The Department of Education (ED) on Wednesday announced that it will be publishing a highly anticipated Notice of Proposed Rulemaking (NPRM) on a number of regulations, including borrower defense, the Public Service Loan Forgiveness (PSLF) program, interest capitalization, total permanent disability discharges, closed school discharges, and false certification.
In a call with ED officials, Under Secretary James Kvaal detailed the latest update to the administration’s regulatory package and pledged to continue making changes to support a stronger, more equitable student aid system.
“We’ve heard from borrowers who have faced roadblocks when attempting to pursue the loan relief they’ve earned or are entitled to,” Kvaal said. “Whether it is for closed school discharges, borrower defense claims, PSLF, or relief after a total and permanent disability, borrowers have had to navigate narrow rules and a needlessly complicated system. …The regulations we’ve proposed today would remove many of those barriers and help create a federal student loan system that works better for borrowers.”
For borrower defense, ED’s proposed regulations would allow for group claims, eliminate “overly strict” limits on when borrowers can file a claim, expand the type of institutional misconduct that can lead to an approved claim to include aggressive and deceptive recruitment practices, and ensure borrowers receive timely decisions about their claims. On PSLF, the regulatory changes build on the limited PSLF waiver, allow more payments to qualify for PSLF, and would create a formal reconsideration process in the regulations for borrowers whose applications are denied.
ED also proposed removing instances of student loan interest capitalization wherever it is not required by statute, allowing for a broader set of disability statuses recognized by the Social Security Administration (SSA) to qualify for total and permanent disability loan discharge, revising the criteria for automatic loan discharges for borrowers impacted a school closure, and streamlining the rules for when a college falsely certifies a borrower’s eligibility for student loans when, in fact, the student was ineligible.
“These proposed rules all seek to do the same thing: ensure that student loan processes — both in terms of timeliness and fairness — can match our ideals when it comes to borrower protections,” said NASFAA President and CEO Justin Draeger. “We’re thrilled to see proposed regulations that will make it easier for borrowers with disabilities to receive debt relief. Additionally, reducing the overall cost of federal student loans by eliminating interest capitalization wherever possible will also be welcome news for borrowers. We’re also hopeful that the Department has proposed rules that balance the need for timely adjudication of borrower defense claims against institutions that willfully mislead students, while providing fairness in ensuring schools have an opportunity to respond to those claims.”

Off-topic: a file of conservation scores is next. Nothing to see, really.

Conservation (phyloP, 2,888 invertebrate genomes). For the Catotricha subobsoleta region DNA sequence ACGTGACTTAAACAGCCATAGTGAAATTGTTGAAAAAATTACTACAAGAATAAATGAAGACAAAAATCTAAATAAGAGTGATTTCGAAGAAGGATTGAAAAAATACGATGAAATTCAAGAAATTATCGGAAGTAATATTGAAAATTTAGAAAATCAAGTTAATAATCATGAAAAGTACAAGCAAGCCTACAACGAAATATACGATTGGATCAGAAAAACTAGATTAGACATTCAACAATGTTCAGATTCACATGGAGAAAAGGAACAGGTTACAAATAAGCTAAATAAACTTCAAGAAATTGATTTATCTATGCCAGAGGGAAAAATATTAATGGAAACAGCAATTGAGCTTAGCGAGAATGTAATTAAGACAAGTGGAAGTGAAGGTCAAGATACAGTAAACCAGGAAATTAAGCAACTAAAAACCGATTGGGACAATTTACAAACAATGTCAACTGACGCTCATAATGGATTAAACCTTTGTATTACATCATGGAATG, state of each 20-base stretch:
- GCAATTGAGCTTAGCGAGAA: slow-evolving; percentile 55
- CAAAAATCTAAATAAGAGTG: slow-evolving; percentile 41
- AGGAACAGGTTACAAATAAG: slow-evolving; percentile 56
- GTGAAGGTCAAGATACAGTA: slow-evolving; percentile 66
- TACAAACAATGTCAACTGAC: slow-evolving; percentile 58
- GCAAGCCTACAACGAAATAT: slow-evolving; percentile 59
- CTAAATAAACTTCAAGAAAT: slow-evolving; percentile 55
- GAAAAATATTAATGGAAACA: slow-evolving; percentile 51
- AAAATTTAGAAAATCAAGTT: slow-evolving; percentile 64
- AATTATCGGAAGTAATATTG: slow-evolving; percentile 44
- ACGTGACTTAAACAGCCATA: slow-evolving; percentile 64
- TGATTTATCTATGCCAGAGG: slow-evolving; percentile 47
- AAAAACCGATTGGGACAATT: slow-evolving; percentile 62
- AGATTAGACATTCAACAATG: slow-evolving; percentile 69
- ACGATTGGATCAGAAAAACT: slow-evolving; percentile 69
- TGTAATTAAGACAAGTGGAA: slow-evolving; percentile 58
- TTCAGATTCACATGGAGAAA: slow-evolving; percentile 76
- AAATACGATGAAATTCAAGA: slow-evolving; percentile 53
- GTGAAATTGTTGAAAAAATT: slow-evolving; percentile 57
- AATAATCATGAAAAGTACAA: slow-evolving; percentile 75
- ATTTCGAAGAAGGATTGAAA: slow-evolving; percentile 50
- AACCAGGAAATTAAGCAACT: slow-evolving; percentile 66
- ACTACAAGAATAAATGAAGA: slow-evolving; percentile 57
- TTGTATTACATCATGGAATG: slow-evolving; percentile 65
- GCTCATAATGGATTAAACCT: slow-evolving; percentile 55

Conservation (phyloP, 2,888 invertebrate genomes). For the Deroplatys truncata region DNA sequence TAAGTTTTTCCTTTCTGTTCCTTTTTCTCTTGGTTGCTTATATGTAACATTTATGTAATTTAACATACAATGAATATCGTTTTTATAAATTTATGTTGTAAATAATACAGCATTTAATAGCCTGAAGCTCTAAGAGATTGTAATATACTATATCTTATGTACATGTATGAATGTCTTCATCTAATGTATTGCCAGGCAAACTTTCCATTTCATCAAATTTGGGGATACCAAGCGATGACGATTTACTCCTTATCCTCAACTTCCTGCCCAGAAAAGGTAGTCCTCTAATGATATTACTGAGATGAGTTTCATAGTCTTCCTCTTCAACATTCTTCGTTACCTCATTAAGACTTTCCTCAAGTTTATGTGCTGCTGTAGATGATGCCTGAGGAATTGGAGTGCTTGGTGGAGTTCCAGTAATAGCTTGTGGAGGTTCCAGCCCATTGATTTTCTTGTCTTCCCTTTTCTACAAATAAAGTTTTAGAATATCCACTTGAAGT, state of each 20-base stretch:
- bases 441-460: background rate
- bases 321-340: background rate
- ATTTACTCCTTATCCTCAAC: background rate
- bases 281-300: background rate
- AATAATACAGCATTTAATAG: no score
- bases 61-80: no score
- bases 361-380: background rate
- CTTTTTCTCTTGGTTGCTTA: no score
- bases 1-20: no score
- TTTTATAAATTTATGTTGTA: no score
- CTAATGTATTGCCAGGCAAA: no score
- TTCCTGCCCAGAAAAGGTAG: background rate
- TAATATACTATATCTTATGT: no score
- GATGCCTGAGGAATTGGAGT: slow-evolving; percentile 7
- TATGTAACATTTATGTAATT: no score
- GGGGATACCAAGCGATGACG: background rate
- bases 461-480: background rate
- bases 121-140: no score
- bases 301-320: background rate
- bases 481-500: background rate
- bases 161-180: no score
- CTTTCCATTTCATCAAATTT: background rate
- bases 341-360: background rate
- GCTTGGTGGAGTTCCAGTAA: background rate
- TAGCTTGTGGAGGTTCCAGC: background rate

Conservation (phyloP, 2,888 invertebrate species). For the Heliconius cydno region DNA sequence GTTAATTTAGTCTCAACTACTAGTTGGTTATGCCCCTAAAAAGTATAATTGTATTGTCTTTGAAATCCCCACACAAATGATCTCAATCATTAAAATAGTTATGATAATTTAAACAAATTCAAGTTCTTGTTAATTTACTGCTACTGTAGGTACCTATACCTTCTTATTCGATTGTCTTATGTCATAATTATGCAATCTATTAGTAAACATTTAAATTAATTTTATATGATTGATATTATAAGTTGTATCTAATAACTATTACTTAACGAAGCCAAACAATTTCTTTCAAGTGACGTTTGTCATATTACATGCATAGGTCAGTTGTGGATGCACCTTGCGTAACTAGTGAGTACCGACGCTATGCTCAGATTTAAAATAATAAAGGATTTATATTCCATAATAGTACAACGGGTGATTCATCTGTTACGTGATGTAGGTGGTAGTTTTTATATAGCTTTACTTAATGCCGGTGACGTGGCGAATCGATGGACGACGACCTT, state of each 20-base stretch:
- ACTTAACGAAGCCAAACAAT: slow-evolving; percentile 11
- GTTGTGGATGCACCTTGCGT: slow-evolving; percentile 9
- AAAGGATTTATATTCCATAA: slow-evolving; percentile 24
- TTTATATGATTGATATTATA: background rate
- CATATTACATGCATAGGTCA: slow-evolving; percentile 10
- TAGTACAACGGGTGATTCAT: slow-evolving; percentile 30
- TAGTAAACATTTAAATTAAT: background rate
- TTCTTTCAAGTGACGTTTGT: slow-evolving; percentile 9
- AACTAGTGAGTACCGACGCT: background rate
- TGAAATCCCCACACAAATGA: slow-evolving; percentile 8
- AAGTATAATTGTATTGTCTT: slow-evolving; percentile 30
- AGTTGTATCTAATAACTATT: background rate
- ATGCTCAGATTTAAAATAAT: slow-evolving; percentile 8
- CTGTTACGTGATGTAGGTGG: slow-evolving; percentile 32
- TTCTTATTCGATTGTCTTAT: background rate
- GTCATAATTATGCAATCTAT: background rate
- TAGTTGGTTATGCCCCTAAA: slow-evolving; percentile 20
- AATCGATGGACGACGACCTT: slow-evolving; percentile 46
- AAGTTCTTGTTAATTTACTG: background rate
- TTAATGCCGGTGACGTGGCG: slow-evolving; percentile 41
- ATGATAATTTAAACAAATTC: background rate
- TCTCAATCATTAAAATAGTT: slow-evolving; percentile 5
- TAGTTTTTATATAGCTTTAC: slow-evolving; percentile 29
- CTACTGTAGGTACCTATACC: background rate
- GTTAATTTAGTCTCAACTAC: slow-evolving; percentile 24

Draeger added that some of the proposed rules “need closer scrutiny.”
“As we dig in, we’re hoping to see proposals from the Department that will make permanent changes to the Public Service Loan Forgiveness program that will ultimately make it easier for borrowers to receive their promised benefits,” Draeger said.
A negotiated rulemaking committee met last year to discuss these underlying regulations and did not reach consensus on half of the proposed regulations during the session (borrower defense, PSLF, and closed school discharge), which is reflected in ED’s proposed rule.
According to ED, the proposed regulations will be published in the Federal Register in the coming days and the public is invited to comment for 30 days.
Kvaal said the department intends to finalize the proposals by Nov. 1, 2022 so they take effect by July 1, 2023. As a reminder, ED has already delayed the publication of five regulations that were included in the 2021-22 negotiated rulemaking agenda, until April of 2023.
Kvaal added that ED would be publishing another NPRM “later this summer” that will concern additional topics related to ensuring affordable student loan payments, access to Pell Grants for incarcerated individuals, institutional accountability, and better processes when colleges change owners.
NASFAA will be digging into these documents and would welcome member perspectives as we review and craft our own comments. Stay tuned to Today’s News for more details, along with an updated analysis from NASFAA.
Publication Date: 7/7/2022